Clarion

ACE: A cool presentation for a cooler climate

Alliance for Climate Education guest speaker teaches science classes about climate change.

Kate Alaks and Hannah Pecis

Kate Alaks, Opinion Editor

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For the second year, RB has welcomed a representative from the Alliance for Climate Education (ACE) to come speak at RB. November 20, ACE speaker Eilene Spear presented to science classes in the auditorium.

An ACE representative for only six months, Spear is passionate about the cause. “It’s really important for students to be informed,” Spear said.

The presentation took place in three parts: the science behind Climate Change, the effects it’s having on the world, and what students can do to get involved. While this may sound similar to past years, the animation and information has been changed, giving the speech a whole new feel. The “average people” animations that show up throughout the presentation are less cartoon-like, instead consisting of colored silhouettes in white clothes. The different look was complimented by slight changes in information and focus. Instead of a wider view, the Effects section focused on the stories of specific teenagers in Alaska, Colorado, and Kansas. The section ended with a look at what was happening locally, in Chicago.

Spear said, “One thing we don’t dwell on [in the presentation] is that it’s our generation that will be affected the most. It’s a powerful personal motivator.”

In addition, while maintaining the focus on ACE’s traditional Do One Thing (DOT) to help the environment, there was an added emphasis on the Right to Know campaign, which hopes to empower people to be informed about climate change, and to make information readily accessible, in schools and otherwise.

Primarily organized by Science Teacher Jame Holt, almost every science class visited the presentation.

“It was really nice to see the change,” senior Anna Menendez said about the new presentation. “I liked the assembly, [even though] I get bored really easily.”

ACE hopes that high school students will start to take action in their schools and communities, and believes that young people will change the world. The end of the presentation was positive look at what other teenagers are already doing, speculating about a sustainable future. While accompanied by peppy music, of course.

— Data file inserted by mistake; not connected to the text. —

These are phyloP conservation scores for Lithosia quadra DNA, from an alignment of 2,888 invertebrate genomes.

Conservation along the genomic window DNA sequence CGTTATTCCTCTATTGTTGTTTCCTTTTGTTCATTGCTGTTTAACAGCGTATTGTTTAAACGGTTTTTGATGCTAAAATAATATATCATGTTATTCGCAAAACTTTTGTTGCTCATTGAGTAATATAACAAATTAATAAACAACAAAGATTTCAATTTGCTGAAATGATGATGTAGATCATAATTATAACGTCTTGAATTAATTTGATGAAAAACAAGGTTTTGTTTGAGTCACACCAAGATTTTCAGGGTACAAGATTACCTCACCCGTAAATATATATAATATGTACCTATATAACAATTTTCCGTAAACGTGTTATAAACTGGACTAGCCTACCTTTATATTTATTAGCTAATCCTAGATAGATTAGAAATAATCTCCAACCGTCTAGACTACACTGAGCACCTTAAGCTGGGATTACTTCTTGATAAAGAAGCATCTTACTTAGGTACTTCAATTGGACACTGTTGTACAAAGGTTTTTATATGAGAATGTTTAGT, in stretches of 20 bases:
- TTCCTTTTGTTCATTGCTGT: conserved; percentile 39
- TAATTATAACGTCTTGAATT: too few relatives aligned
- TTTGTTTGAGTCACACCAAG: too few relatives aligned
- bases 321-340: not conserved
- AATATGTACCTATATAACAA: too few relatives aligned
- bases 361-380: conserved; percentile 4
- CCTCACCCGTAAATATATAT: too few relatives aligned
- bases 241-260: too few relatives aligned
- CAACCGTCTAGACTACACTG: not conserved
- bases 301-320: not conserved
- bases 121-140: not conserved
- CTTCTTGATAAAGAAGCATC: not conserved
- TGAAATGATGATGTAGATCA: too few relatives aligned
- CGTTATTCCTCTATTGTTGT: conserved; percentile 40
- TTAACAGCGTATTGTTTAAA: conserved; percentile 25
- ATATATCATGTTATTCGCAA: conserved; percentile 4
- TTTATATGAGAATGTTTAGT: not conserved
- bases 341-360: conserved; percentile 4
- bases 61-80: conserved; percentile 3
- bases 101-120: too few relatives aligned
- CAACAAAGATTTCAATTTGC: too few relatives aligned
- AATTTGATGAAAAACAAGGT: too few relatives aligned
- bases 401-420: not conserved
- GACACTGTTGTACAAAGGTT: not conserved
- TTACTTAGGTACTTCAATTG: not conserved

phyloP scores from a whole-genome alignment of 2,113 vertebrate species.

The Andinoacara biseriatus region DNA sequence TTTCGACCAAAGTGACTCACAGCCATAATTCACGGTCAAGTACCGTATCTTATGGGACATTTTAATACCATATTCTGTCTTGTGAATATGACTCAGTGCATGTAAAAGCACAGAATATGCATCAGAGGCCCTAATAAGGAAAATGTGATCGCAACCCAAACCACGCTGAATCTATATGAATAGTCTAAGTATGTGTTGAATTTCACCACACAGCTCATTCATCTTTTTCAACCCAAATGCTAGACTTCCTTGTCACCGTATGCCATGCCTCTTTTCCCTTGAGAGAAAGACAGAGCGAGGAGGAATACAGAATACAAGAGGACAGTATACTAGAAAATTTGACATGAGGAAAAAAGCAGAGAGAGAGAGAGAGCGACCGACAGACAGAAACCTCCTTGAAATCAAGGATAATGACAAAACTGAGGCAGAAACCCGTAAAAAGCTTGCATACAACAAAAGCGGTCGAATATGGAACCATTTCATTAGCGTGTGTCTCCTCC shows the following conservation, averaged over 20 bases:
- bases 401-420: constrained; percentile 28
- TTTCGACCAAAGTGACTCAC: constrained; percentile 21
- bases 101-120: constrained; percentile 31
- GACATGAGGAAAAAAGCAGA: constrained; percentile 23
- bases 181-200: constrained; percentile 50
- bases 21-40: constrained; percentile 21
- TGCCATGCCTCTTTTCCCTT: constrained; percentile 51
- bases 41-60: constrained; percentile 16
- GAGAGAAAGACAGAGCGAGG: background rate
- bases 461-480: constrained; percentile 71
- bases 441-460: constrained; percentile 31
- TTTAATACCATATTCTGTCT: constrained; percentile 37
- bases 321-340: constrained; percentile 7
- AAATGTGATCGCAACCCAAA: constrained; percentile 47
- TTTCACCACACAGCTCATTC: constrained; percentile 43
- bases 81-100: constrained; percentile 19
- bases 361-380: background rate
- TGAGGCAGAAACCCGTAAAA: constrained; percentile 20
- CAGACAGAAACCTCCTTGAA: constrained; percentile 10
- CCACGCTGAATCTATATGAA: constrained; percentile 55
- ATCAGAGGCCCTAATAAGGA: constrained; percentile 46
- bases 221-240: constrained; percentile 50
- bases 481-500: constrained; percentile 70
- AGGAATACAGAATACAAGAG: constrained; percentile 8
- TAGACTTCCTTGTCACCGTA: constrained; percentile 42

So are students ready to save the world?

While some were already knowledgeable about the subject, and ready to make some changes, a few were ambivalent, or fell asleep during the presentation.

“I’ll start by… reusing water bottles more,” said senior Eleanor Ahlberg, but added that sometimes bringing reusable bags into stores was embarrassing.

Still, overall reactions to ACE presentations are empowering.

“I love seeing the different high schools. There’s a lot of really positive energy,” Spear said.

About the Contributors
Kate Alaks, Opinion Editor
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Kate Alaks is actually from the 60’s. As a child, she fell through a wormhole in time and space and ended up in the 21st century. As such, she is not very good with 21st century technology. She also frequently obsesses about the Beatles, Doctor Who (she really likes both the old series and the new series), Star Trek, Godzilla, and numerous other things with origins in or near the sixties. Even though, happily, most of these have been revived to some extent in today’s culture, she still misses the cheesy special effects of the good old days. On the plus side, she got to grow up with Blue’s Clues and the Magic School Bus.

While waiting for the Doctor to come and straighten out her timeline, Kate (aka Kadet Marshmallow) is now a senior, and is reprising her role as Clarion’s Opinion Editor. She is planning to continue her Freakonomics-style column, For What It’s Worth. Besides Clarion, Kate is in Eco Club, GSA, and NHS, and is a black belt in TaeKwon-Do. She spends her precious free time compulsively writing, watching Star Trek, quoting things randomly, and stressing out about applying for colleges.

You can email Kate at [email protected]

 

Hannah Pecis, Media Editor
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Hannah Pecis is retrning to Clarion for fabulous year three. She can’t spell to save her life, so she has been greatly honored to work on a school paper that uses spell check. She enjoys telling pointless stories about inanimate objects. She also enjoys playing Slenderman and having bonfires with her friends.

When she isn’t wasting time she is playing golf or badminton, she is also an ever learning photographer. She loves writing and spending endless amounts of time with her friends. Hannah tries to live her life as environmentally friendly as possible, and loves her 3 cats, fish, turtle, frogs, dog and bunny. She is six feet and a quarter inch tall.

She can be reached – just kidding, she is too tall to be reached — but if you would like to contact her email her at [email protected].

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ACE: A cool presentation for a cooler climate